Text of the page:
Explained: What is known about allergic reactions to Covid-19 vaccines

Concerns have been raised over reports that some people have possible allergic reactions to Covid-19 vaccines. A team of experts has now examined the relevant information.

In the US, where the Food and Drug Administration (FDA) has granted emergency use approvals to the Covid-19 vaccines from Pfizer-BioNTech and Moderna, concerns have been raised over reports that some people have possible allergic reactions to Covid-19 vaccines. A team of experts has now examined the relevant information and offered reassurance that the vaccines can be given safely, even to people with food or medication allergies. The review is published in the Journal of Allergy and Clinical Immunology: In Practice.

The review notes that allergic reactions to vaccines in general are rare, with a rate of about 1.3 per 1 million people.

The authors summarise what is currently known about allergic reactions to vaccines like the ones developed against Covid-19, and propose detailed advice so that individuals with different allergy histories can safely receive their first Covid-19 vaccine. They also outline steps on safely receiving the second dose in individuals who develop a reaction to their first dose.

“As allergists, we want to encourage vaccination by reassuring the public that both FDA-approved Covid-19 vaccines are safe. Our guidelines are built upon the recommendations of US regulatory agencies and provide clear steps to the medical community on how to safely administer both doses of the vaccine in individuals with allergic histories,” review author Aleena Banerji from Massachusetts General Hospital (MGH) and Harvard Medical School said in a statement released by MGH.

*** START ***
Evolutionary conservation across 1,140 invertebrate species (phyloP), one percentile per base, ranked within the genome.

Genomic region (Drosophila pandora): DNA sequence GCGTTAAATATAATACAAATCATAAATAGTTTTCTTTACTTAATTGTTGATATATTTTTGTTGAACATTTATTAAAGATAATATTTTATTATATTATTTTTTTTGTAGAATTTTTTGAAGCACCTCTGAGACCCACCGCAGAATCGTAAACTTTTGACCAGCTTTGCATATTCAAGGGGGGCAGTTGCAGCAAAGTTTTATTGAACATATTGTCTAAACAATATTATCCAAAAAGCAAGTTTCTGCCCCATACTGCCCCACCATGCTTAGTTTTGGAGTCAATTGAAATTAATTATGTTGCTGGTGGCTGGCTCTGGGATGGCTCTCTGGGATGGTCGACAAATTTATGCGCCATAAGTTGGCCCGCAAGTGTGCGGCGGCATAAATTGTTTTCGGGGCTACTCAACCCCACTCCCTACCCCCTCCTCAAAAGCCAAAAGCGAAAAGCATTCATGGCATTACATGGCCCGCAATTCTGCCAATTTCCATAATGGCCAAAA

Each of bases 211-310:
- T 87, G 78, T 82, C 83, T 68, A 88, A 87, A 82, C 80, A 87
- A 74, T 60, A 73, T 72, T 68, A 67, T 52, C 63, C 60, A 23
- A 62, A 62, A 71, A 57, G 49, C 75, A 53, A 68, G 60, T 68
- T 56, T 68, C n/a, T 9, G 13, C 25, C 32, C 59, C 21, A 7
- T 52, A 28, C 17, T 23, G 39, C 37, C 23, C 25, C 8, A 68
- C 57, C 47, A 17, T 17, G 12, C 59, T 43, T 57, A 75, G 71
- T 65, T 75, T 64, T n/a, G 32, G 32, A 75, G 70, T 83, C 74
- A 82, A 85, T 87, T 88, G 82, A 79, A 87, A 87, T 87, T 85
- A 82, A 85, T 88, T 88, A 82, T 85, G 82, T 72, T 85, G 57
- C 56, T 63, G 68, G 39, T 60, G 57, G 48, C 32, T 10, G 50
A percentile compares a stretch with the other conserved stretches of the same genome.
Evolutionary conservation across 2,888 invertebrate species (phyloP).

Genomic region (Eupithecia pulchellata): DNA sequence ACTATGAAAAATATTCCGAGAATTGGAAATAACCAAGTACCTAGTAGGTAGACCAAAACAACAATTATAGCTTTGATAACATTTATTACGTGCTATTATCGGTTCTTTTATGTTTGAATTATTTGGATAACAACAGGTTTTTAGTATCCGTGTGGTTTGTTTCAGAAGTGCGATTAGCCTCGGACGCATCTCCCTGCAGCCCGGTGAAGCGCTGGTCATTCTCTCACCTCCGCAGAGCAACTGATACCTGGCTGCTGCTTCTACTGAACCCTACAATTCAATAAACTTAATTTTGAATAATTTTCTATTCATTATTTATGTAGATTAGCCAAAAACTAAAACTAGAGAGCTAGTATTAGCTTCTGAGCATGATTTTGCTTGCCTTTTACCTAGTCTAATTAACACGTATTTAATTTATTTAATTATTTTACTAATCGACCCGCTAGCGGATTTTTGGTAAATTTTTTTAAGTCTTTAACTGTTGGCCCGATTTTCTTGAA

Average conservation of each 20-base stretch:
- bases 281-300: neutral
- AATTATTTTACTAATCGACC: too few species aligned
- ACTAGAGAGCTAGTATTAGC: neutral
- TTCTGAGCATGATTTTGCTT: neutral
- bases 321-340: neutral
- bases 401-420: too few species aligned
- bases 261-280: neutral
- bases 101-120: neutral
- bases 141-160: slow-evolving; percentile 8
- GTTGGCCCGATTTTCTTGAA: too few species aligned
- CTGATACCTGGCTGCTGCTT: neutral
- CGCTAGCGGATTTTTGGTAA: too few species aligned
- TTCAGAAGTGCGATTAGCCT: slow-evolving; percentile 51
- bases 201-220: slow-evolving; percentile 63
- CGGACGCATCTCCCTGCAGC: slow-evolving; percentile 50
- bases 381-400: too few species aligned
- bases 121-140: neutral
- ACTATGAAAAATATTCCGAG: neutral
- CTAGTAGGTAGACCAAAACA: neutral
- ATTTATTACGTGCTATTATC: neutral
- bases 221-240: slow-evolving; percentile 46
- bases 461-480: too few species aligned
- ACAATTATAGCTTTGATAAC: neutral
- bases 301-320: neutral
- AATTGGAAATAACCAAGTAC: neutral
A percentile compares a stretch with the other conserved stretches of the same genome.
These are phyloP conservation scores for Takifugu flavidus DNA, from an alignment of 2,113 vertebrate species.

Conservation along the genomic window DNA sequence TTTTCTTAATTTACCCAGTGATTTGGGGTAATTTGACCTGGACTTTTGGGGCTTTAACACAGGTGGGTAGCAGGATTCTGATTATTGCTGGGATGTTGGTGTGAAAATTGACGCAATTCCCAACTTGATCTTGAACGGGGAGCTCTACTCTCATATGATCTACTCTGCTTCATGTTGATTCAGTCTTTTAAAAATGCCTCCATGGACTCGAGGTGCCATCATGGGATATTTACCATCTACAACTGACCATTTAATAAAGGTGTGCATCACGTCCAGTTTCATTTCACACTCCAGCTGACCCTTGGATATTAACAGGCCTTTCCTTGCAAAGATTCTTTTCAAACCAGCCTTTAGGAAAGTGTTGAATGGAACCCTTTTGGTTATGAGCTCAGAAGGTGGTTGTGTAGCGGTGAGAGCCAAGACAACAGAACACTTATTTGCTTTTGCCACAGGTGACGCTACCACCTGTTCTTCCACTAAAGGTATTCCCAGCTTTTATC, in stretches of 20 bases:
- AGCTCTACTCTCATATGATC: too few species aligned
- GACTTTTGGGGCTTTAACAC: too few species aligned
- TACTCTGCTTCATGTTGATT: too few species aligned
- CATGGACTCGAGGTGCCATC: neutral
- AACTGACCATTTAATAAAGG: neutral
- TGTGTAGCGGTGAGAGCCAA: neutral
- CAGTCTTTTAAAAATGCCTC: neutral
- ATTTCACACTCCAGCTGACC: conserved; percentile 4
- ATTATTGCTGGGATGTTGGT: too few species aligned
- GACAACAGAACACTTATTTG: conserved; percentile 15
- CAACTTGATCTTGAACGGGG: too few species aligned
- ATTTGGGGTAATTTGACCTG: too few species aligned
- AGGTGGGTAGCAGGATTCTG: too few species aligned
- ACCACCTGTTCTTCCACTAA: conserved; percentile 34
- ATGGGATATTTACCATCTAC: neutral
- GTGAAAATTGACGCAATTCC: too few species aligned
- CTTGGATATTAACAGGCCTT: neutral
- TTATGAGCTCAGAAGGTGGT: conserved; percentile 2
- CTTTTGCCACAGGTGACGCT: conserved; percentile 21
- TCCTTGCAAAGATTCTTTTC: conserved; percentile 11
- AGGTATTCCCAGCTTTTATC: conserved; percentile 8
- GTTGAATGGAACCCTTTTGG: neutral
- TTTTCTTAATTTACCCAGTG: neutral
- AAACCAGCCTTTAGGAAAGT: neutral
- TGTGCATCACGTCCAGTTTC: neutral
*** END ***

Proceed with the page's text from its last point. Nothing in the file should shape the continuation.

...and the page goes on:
The experts stress that Covid-19 vaccine clinics will be monitoring all patients for 15 to 30 minutes and can manage any allergic reactions that occur. Banerji and her co-authors recommend that individuals with a history of anaphylaxis to an injectable drug or vaccine containing the compounds polyethylene glycol or polysorbate speak with their allergists before being vaccinated. They stress that patients with severe allergies to foods, oral drugs, latex, or venom can safely receive the Covid-19 vaccines.

The review notes that in the UK, following accounts of potential allergic reactions in some people following vaccination, the medical authorities advised that individuals with a history of anaphylaxis to a medicine or food should avoid Coid-19 vaccination.

In the US, after a review of the data related to allergic reactions, the FDA recommended that the vaccines be withheld only from individuals with a history of severe allergic reactions to any component of the Covid-19 vaccine. The Centers for Disease Control and Prevention (CDC) advised that all patients be observed for 15 minutes post-vaccination by staff who can identify and manage such reactions. The US agencies do not recommend that people with food or medication allergies avoid vaccination.

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This article first appeared in the print edition on January 5, 2020 under the title ‘Amid concerns over allergic reactions to vaccines, US experts offer reassurance’. Source: Massachusetts General Hospital

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